To die, and leave their children free,
Bid Time and Nature gently spare
The shaft we raise to them and thee.
– Ralph Waldo Emerson
Memorial Day is when our country pauses to remember the men and women who have died while serving our country.
During this time I get many “thank you for your service” comments from those who haven’t served, but appreciate the sacrifices my family and I have made for our service. I value these expressions – even if they’re delivered as a shout out on Facebook. But I also know many service members (past and present) feel like the “thank you for your service” message is contrived.
Some believe it’s offered half-heartedly. Others feel like it doesn’t acknowledge their sacrifices. And many wish for more than appreciation – they also wish to be understood. Less than 1% of Americans have served in the military. Many Veterans feel that if more Americans knew more about the nature of military service, there’d be greater attention drawn to the challenges they experience once they transition out of active duty.
My personal belief is those who care enough to thank a service member also care enough to learn more from them.
They just don’t know how to engage active duty personnel and Veterans. They’re unsure of the words to choose, or the questions to ask. They’re also careful not to offend, so they play it safe with a simple “thank you for your service.”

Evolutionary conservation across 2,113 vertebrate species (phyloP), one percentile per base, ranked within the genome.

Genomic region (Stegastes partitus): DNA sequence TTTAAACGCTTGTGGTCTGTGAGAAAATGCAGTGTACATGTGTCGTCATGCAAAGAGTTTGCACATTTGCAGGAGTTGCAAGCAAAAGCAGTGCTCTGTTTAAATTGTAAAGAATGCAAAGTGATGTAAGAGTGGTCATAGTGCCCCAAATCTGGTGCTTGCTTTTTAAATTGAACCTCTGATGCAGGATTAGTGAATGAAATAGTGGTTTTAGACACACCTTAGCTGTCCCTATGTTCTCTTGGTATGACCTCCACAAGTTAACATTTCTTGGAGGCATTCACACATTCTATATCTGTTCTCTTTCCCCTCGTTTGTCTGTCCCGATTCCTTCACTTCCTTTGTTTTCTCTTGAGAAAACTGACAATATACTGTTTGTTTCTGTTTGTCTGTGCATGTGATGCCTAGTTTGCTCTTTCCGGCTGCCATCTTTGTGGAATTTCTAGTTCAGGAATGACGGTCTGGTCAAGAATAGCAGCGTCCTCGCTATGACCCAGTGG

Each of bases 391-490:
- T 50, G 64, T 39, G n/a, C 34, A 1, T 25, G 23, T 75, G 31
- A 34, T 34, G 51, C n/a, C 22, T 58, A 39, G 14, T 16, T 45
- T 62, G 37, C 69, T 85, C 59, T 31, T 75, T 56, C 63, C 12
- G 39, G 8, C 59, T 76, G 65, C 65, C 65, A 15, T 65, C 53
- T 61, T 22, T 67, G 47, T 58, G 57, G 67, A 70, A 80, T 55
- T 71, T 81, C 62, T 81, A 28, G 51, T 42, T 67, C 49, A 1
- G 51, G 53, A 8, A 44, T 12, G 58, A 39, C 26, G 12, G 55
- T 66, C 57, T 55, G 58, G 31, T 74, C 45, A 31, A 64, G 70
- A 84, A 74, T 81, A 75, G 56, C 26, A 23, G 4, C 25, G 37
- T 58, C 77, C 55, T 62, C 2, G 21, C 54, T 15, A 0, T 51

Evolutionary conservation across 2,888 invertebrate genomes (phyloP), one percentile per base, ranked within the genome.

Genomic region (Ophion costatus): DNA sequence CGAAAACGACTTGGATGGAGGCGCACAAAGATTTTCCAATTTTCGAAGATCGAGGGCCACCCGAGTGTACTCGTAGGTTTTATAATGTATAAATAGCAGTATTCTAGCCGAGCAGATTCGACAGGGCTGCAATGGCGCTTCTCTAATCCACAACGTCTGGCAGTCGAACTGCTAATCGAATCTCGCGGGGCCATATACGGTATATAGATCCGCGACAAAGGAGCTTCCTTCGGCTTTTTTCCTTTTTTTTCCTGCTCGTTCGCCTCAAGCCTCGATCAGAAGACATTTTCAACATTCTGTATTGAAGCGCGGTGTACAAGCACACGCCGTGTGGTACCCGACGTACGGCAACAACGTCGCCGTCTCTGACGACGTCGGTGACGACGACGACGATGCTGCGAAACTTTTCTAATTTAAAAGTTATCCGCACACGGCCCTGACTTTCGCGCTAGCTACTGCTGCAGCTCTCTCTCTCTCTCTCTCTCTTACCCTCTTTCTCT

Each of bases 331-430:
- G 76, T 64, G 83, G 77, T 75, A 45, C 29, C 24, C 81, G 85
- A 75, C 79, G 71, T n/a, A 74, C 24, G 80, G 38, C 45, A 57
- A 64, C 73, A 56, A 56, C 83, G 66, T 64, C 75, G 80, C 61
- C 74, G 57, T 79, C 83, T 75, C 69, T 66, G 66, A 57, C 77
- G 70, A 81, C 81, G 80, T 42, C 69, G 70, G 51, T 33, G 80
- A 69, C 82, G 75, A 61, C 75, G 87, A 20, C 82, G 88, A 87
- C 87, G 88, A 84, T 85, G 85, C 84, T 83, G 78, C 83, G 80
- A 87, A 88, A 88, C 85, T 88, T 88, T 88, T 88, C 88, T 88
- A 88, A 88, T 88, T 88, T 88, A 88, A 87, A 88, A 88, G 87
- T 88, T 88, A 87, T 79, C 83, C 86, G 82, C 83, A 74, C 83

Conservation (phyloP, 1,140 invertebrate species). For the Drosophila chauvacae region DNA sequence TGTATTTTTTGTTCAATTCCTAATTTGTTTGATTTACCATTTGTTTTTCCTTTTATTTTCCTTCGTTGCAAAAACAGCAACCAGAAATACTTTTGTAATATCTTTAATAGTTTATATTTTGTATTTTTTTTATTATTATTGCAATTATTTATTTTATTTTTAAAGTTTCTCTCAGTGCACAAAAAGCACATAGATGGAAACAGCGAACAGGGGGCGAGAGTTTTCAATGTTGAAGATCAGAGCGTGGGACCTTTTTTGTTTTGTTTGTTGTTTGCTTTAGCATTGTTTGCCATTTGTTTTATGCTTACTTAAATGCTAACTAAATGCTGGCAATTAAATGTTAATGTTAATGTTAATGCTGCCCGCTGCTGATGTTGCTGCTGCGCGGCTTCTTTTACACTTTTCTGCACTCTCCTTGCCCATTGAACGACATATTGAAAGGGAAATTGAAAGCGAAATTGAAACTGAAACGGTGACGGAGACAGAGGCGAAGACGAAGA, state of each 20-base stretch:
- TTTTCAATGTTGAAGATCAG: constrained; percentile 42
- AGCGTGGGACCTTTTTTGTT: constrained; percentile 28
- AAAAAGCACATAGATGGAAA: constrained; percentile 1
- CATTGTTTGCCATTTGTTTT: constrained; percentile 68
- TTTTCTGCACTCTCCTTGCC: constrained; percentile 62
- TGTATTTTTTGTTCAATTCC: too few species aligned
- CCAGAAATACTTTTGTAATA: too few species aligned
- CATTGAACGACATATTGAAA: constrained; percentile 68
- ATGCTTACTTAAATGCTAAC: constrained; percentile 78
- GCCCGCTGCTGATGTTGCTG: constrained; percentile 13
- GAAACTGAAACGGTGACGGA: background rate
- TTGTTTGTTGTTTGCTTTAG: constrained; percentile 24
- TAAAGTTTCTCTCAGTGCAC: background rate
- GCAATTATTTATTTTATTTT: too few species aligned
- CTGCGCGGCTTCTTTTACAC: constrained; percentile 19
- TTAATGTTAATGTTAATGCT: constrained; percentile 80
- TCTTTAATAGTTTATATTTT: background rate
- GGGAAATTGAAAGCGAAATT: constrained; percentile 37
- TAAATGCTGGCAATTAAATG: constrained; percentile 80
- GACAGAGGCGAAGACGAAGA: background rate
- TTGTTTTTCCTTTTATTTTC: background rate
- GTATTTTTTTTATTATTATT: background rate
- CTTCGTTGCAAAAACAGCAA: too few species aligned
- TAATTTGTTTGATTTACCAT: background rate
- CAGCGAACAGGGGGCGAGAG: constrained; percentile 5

To help you spark a dialogue, I’ve created a list of follow on questions that can be presented after thanking active duty personnel and Veterans for their service. These are great conversation starters and are “safe” questions – questions that every service member has an answer to:
- Why did you join the military? Which branch did you serve?
- What did you do while you were in service?
- Where were you stationed? Where were you deployed? Did you serve overseas?
- Did other family members serve in the military? Which branches?
- What lessons did you learn while in uniform that have served you well in your life?
This Memorial Day, I highly encourage you to engage a Veteran to learn more about their experiences and share your interest and curiosity. As America’s military is older than America itself, you also might get to hear a great sea story or history lesson that furthers your pride in our country and its service members.
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